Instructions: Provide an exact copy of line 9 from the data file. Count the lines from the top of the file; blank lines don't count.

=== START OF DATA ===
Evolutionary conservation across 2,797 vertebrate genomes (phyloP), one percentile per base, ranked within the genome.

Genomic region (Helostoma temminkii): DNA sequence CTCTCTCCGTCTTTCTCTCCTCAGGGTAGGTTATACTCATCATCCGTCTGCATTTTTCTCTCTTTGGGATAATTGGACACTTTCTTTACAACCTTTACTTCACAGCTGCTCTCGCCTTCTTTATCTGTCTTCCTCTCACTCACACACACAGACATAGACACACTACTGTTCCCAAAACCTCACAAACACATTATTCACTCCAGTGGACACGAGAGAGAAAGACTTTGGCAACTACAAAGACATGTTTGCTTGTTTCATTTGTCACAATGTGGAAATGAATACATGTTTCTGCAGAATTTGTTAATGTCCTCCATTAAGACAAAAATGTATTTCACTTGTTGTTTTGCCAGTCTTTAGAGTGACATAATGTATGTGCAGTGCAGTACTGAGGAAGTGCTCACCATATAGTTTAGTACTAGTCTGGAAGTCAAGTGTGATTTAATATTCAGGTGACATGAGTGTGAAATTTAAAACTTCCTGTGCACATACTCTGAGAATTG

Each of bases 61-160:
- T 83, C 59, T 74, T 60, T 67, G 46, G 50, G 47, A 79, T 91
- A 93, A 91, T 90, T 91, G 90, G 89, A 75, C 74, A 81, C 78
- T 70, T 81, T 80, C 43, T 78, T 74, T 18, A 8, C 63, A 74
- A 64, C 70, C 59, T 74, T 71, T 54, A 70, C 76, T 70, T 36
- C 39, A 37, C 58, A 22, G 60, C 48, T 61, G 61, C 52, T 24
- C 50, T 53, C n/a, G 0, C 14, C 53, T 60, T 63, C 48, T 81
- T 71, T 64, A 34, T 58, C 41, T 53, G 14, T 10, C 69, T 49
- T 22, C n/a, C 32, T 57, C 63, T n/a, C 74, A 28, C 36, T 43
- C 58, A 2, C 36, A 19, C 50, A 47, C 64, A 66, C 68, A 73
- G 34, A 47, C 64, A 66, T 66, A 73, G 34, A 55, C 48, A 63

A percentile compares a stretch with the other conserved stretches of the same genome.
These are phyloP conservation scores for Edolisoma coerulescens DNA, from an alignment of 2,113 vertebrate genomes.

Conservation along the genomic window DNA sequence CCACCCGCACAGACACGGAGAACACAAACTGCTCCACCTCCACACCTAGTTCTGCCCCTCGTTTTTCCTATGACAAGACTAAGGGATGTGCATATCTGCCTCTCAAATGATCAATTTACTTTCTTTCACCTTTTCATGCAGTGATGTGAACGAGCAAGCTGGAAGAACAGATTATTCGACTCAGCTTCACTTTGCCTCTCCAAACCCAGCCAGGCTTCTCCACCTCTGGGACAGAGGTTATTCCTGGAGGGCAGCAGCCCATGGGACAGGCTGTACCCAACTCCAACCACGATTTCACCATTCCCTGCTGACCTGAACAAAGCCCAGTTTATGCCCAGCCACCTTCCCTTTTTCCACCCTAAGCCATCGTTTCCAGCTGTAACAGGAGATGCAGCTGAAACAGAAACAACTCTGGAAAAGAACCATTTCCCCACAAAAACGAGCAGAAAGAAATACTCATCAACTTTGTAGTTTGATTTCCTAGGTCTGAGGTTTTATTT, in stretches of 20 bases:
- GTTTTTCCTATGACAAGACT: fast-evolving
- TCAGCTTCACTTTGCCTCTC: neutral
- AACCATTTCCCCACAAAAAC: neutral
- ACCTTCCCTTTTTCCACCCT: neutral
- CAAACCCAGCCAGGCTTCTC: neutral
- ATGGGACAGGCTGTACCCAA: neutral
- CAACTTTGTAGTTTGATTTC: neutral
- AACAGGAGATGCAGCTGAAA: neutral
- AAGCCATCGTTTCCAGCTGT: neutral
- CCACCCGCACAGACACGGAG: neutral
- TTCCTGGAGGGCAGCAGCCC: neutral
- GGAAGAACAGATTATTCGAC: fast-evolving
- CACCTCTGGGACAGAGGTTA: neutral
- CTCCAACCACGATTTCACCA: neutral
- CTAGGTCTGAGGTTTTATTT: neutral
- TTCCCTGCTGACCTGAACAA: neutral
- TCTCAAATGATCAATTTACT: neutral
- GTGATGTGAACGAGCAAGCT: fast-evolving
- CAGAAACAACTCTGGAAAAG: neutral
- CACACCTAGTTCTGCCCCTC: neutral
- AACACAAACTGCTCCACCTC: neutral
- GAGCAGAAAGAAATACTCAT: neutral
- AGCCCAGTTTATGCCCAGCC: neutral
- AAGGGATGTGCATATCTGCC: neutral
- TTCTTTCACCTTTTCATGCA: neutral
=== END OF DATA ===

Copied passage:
- C 50, T 53, C n/a, G 0, C 14, C 53, T 60, T 63, C 48, T 81